Playing & Training

Recovery in Rugby

Person cycling indoor bike

After a hard game of rugby it may seem tempting to sit down after your shower and relax with a cold beer. But while it’s good to rest and sleep later on in the evening, putting your feet up straight after the game is probably the worst thing you can do if you want your body to recover in the shortest possible time.

Elite players have access to expert medical advice and conditioning coaches, but at lower levels, players often miss out on the advice they need to recover quickly and their performance suffers as a result. As a player, you need to adopt an effective post-match strategy that will help you perform at your peak, so here at Canterbury of New Zealand we’ve put together this advice which we hope you will find useful.

According to a study published in the British Journal of Sports Medicine, three strategies are almost equally effective at promoting recovery after muscle damage:

Active recovery – a period of low intensity exercise before the normal post-match routine

Contrast water therapy – alternate immersion in hot and cold baths or showers several times for a minute or two each time prior to the post-match routine

Compression garments – lower body compression garments worn for around 12 hours following the post-match routine.

Test results for these three strategies indicated that recovery was achieved at more than twice the rate than if a player took a passive approach to recovery. Massage and stretching are also invaluable tools in muscle recovery. Massage helps deal with the knotting and scar tissue that extreme exertion causes, while stretching relaxes and realigns muscles, returning them to their normal range of movement.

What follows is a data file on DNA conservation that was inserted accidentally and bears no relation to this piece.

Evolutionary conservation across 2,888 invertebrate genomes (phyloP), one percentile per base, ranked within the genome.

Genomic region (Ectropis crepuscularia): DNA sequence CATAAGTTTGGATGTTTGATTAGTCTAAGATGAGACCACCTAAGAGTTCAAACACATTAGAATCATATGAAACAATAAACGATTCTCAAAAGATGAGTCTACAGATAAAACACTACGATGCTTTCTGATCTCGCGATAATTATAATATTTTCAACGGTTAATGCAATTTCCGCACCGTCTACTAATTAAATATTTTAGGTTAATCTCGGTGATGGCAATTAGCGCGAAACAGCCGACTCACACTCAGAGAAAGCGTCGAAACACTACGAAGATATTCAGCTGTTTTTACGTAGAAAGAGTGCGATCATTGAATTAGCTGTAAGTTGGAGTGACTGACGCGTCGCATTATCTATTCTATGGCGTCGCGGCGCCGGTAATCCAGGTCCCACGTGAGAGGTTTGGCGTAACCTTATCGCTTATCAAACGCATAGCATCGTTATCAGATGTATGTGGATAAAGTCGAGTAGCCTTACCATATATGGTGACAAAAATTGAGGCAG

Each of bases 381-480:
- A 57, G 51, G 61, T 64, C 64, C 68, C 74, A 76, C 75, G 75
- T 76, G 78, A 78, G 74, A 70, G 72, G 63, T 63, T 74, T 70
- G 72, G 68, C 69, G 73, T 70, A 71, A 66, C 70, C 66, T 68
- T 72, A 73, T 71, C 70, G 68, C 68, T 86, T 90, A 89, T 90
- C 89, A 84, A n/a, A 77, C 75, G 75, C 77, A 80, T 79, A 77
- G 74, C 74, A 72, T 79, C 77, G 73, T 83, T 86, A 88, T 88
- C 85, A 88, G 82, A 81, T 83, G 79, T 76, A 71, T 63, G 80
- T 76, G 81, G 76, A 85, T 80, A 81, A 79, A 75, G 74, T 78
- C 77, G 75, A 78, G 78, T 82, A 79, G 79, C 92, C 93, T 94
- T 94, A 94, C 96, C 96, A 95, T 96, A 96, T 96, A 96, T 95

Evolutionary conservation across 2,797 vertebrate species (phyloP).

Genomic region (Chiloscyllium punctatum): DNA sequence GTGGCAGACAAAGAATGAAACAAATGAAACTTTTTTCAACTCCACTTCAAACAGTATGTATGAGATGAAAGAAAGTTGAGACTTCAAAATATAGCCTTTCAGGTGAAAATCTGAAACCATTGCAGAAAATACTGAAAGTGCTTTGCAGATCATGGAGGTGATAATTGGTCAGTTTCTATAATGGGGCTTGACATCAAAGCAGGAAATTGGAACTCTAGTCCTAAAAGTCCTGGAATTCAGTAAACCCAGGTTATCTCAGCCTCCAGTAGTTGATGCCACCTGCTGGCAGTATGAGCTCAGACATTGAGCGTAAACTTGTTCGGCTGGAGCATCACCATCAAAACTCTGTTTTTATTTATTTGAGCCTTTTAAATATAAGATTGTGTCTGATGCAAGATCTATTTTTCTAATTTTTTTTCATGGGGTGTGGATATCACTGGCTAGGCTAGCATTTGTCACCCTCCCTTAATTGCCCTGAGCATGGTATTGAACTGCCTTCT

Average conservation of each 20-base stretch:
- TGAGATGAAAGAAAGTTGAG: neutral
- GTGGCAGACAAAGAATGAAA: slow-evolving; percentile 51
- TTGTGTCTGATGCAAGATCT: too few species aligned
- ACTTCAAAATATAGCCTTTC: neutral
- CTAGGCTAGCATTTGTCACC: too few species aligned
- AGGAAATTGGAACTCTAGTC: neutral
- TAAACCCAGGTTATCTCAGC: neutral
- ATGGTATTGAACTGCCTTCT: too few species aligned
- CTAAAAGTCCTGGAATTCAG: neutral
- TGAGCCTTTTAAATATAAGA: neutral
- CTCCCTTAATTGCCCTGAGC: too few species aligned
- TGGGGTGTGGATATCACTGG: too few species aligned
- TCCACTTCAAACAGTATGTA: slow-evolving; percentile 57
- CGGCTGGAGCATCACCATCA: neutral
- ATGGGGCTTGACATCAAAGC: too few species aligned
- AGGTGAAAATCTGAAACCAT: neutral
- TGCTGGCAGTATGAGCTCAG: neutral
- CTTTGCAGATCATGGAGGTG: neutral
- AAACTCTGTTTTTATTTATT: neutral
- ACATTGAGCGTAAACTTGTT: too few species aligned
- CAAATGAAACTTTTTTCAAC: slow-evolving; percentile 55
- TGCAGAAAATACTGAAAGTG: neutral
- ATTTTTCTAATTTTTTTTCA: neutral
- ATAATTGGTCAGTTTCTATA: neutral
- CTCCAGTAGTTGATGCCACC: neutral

Of course, this is only part of the equation; post-match nutrition is another vital factor in the recovery process.You’ll also need to take in some proteins and carbohydrates after the game, preferably within about half an hour so that you body gets the greatest benefit. Proteins are important aids to muscle recovery while carbohydrates will help restore your energy levels. A protein drink immediately after the game followed by a dinner of steak, fish or chicken with potatoes and fresh vegetables will see you well on the way to recovery.

Chicken served in a bowl of rice

Sometimes overlooked is the importance of rehydration after a game and the important role that water plays in muscle recovery. If you weigh yourself after a physically assertive workout you will find that you have lost weight. As a rule of thumb, for every kilogram of body weight lost you should drink about 1.5 litres of water. Provided that you have rehydrated adequately during the game you shouldn’t need too much water afterwards. You don’t have to drink it all at once; you should spread it out over two or three hours after the game.

While these strategies will help you recover after a match or heavy training, remember that everyone is different and you may find that recovery strategies may vary according to position types.

Try compression garments to aid your recovery



Writer and expert